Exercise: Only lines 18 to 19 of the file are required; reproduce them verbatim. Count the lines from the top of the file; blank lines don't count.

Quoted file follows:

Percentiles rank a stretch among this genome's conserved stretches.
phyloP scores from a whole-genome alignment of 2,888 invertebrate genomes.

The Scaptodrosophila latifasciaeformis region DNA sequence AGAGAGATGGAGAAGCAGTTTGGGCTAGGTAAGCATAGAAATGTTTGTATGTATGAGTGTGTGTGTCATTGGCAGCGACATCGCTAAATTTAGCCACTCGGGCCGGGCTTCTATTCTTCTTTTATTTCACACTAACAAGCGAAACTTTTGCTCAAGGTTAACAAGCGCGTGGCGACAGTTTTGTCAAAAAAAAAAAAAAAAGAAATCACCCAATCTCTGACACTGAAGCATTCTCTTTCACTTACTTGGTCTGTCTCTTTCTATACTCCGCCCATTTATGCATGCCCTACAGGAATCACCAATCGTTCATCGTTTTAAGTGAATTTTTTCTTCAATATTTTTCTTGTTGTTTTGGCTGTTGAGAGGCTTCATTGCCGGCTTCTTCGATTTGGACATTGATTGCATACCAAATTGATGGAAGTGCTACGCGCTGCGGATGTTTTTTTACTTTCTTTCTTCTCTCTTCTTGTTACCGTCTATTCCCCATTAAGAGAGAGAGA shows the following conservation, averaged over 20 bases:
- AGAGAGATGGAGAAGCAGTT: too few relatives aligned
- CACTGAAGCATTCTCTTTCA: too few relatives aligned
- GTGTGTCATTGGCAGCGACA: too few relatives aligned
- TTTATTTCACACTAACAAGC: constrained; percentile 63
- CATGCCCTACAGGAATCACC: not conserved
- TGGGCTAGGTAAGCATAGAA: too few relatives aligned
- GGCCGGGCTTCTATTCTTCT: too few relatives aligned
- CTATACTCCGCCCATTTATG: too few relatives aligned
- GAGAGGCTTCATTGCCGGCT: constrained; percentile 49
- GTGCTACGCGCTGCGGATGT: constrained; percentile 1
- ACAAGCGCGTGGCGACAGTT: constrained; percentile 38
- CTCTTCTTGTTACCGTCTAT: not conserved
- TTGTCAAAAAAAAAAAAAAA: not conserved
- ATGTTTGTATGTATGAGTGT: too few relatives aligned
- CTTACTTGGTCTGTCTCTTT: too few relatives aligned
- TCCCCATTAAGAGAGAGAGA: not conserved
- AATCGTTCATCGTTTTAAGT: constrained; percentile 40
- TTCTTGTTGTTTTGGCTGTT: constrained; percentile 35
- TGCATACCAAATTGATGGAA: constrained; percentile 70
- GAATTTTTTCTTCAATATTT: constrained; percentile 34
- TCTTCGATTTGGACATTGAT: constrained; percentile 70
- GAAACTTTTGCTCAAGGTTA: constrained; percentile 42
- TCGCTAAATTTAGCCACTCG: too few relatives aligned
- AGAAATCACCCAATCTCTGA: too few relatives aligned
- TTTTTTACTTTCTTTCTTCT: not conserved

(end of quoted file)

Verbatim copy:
- CTTACTTGGTCTGTCTCTTT: too few relatives aligned
- TCCCCATTAAGAGAGAGAGA: not conserved